Friday, September 28, 2007

Good news times two!

This has been a pretty good week at our house... Nothing too out of the ordinary, and -- thank goodness -- no new embarrassments with Sam to report. He did have his very first field trip this week. We went apple picking. Sam had a blast, and I said another little prayer of thanks for a job that allows me the flexibility to be there for those fun moments.

I have been keeping track of my temperatures for so long now that I'm starting to think the thermometer might just permanently attach itself to my head (we have the funky looking arterial artery type), but it's finally all over. I suppose I should still knock on wood or something, but I've been fever-free for eleven days now! I've checked in with mulitple doctors this week and the consensus seems to be that the antibiotic did the trick. We'll never know for sure what I had, but one doctor said he's fairly sure it was an infection in my heart lining, secondary to something else I must have had early in the year. My mom gave me some after-the-fact stress by explaining that this particular infection can lead to cardiomyopathy. THANK GOODNESS someone thought to give me drugs on a whim! To quote my favorite doctor, " Sometimes it's good to be all about the science. Sometimes it's good to just throw caution to the wind and do whatever it take to find a cure." You can say that again!

So... The Great Fever of 2007 stories should officially be a thing of the past. So long!

The other, much bigger news, is that Holt finally called today. We have our personal information forms to fill out this week and will be invoiced for our home study update on Monday. That certainly feels official. It feels right to be back at it again, but I was slightly disappointed to learn today that timelines have stretched to 21 months from application to homecoming.

I'm a silver-lining kind of girl and told Rob that at least we won't ever be facing payments for two kids in daycare at the same time. And I can certainly go ahead and make the car trade I've been thinking about... Those car payments will be half-over by the time we have another child to care for! It's not much, but it's a bit to early to really start to dwell again on how long this really will all take. I would like to say we won't obsess like we did waiting for Sam, but no one I know who's gone through it a second time has indicated that it gets any easier!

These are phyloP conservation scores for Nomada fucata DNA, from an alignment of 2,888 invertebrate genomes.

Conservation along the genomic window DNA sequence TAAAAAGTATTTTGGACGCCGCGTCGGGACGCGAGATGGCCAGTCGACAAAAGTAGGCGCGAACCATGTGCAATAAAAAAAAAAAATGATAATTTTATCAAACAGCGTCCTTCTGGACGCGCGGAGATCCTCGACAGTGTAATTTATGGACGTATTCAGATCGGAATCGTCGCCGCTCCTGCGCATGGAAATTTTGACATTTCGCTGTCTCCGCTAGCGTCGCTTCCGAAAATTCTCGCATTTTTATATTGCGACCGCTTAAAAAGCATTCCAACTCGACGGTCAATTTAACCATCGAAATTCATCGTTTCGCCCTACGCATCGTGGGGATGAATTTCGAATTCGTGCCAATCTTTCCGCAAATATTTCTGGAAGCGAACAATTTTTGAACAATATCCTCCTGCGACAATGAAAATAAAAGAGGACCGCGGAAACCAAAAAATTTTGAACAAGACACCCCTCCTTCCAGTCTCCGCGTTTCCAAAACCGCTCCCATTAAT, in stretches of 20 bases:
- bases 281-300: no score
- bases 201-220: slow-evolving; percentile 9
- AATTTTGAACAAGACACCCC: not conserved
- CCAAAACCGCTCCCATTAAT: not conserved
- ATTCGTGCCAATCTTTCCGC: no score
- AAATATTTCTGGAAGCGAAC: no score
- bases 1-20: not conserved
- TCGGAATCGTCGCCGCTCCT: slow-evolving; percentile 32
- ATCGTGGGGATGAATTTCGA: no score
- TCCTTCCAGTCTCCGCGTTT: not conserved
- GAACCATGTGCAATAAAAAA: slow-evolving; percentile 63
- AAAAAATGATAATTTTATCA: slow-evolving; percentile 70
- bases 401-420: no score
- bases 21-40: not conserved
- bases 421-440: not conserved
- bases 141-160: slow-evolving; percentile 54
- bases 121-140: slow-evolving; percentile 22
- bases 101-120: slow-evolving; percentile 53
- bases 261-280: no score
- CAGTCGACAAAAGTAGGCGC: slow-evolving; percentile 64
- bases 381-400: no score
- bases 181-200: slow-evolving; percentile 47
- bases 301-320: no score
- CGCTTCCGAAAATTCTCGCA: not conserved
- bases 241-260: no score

Tuesday, September 18, 2007

Embarrassment, preschool style

We had our first real taste of public humiliation at the hands of our son tonight. We ran to Target to pick up a few things and on the way out, Sam was doing his usual routine of talking to anyone who dared make eye contact with him. As we walked past a nice looking older lady sitting on a bench just past the registers, she smiled at Sam and said a very cheerful hello.

What does my child respond with? "Hi," perhaps, or, "Hello?!" Maybe a "look at the new stickers my mommy and daddy just gave me?"


"Hey, Mommy! Where is that lady's tooth?! It's missing!"

I walked out of the store MUCH more quickly, just trying to shush him with a simple, "I don't know" response.

That didn't do the trick. He followed up, still within earshot with, "Did the tooth fairy leave her a present under her pillow, Mommy?!"

The embarrassment could have ended there, but that would not have been torture enough for Mommy. Instead, Daddy has to, while still in the store, ask me if the woman was, indeed, missing a tooth. His interpretation of what qualifies as a "safe distance" and mine are NOT the same.

I'm sure it's just the first of many times one of us will embarrass the other!